This giant lithophone was constructed within the Luray Caverns in Virginia in the United States. It's an electrically-actuated organ designed to use rubber mallets to gently tap the hanging stalactites, causing them to ring out the most beautiful tones, resembling those of hand bells.
It took Leland W. Sprinkle just over 3 years to design it and put it together. The Stalacpipe Organ debuted in 1956 and has been a staple of the Shenandoah National Park since.
Despite the similar appearance to guitars and basses, the Chapman Stick is far more versatile than either of those common instruments.
Invented by Emmett Chapman in the 1970's, this device has 12 strings tuned in a way that the masterful player can play the lead melody, bass lines, chords, and even drones all at the same time, or one at a time while taking on a specific role in a band.
It's a polyphonic chordal instrument, meaning the only limitation is your skill level.
This one kind of breaks our rules but is worth sharing. It's a piano keyboard laid out in a different orientation much like you see some players stacking their synthesizers.
It was invented in 1882 by Paul von Janko. It allows for players to reach more notes and transcribe songs easily. The reason is that every chord will now have the same fingering regardless which key you're playing in. You can simply move further up or down the keyboard to change keys.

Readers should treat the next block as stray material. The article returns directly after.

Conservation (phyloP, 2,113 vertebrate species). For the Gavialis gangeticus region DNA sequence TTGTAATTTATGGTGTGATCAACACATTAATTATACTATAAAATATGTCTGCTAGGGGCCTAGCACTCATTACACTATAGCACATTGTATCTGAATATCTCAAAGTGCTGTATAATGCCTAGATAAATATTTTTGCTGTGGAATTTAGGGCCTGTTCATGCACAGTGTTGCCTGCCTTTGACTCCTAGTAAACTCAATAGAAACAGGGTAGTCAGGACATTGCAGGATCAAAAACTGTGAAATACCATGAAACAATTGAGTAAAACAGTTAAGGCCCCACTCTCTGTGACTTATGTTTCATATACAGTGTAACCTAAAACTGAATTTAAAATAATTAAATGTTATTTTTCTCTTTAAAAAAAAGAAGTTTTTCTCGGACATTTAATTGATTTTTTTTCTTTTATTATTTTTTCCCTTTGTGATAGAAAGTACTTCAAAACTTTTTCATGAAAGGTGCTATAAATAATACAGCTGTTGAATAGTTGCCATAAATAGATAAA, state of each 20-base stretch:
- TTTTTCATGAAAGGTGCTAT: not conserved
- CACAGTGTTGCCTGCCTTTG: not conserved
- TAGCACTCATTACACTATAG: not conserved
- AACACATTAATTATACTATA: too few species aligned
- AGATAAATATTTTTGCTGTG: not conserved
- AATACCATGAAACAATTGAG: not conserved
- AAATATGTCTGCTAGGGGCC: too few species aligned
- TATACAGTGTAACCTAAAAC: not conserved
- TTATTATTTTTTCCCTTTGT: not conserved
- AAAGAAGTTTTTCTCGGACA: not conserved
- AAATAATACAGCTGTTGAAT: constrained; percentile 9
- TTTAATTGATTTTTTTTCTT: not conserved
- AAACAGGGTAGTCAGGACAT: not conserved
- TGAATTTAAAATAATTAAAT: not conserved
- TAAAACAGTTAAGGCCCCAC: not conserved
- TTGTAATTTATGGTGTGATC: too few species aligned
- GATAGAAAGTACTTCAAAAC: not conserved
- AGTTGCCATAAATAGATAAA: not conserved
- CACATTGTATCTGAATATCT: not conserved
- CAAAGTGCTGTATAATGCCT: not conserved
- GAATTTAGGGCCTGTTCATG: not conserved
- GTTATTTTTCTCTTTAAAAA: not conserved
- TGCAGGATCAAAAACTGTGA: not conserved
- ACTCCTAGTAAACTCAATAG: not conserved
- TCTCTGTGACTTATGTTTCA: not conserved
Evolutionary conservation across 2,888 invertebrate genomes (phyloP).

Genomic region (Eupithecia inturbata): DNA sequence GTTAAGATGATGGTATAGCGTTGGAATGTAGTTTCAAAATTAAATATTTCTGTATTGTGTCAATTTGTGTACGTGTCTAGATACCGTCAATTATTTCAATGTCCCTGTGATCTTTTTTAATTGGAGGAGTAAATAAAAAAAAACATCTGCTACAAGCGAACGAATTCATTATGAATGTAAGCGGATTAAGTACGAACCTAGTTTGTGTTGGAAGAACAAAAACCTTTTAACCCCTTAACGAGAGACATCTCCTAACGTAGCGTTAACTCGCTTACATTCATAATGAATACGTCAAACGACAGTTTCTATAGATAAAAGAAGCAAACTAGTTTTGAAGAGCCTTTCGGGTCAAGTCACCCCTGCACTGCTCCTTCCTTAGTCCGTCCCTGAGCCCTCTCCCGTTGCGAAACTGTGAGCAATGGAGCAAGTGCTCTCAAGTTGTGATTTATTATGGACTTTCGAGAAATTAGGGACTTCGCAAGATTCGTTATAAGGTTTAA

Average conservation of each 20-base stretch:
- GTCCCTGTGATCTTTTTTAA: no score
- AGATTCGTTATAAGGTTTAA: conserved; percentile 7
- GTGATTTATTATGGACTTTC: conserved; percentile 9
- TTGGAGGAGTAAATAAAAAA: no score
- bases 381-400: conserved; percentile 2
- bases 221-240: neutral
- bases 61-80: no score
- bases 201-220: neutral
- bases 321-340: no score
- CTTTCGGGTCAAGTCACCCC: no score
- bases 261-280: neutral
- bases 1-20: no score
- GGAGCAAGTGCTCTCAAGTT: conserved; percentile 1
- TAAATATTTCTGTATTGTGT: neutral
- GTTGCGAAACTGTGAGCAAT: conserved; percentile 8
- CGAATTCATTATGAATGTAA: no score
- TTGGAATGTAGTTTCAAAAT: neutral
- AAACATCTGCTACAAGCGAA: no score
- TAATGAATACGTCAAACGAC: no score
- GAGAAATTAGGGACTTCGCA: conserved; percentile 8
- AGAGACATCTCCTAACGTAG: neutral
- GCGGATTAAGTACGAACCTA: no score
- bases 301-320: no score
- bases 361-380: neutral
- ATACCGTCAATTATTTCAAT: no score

This genius invention really opens up the world of piano to players not interested in memorizing every chord variation in every key and scale.
Invented by William Close, the Earth Harp can be transported and reinstalled into any architecture or landscape. "The theater becomes the instrument. The audience experiences the music from inside the instrument."
Close has run the strings almost 1000 feet across canyons and connected to mountains and more. It's played by coating special gloves with violin rosin to generate symphonic tones, which are captured and amplified by microphone. Sure, it's gimmicky, but it takes the gimmicks to the next level.
There are similar instruments out there like the Friction Harp, where vibrations within pipes are generated by rubbing them with rosined gloves.
Only recently discovered and originally dismissed as toys, these "death whistles" look like their name implies, but they sound even scarier. Warriors would use them for psychological warfare before battle, frightening their enemy by playing hundreds of these at one time.
They literally sound like the most horrified and angry people (perhaps the undead even) screaming at the top of their lungs. The harder you blow, the more intense the screaming is.
Now multiply that by however many warriors are in your tribe. It will send shivers down your spine when you hear it.
We left out some silly items, such as organs made out of ice, the 12 neck guitar, giant music boxes made from roller-compators, and the Loophonium, an euphonium made from a toilet. We also left out normal items used for music, like the conch or bowing a barbed wire fence, etc.
There's lots of weird instruments out there, but the above 21 are the epitome and the best you'll find. It's up to you now to invent the next one or share this post using the buttons below with someone who can!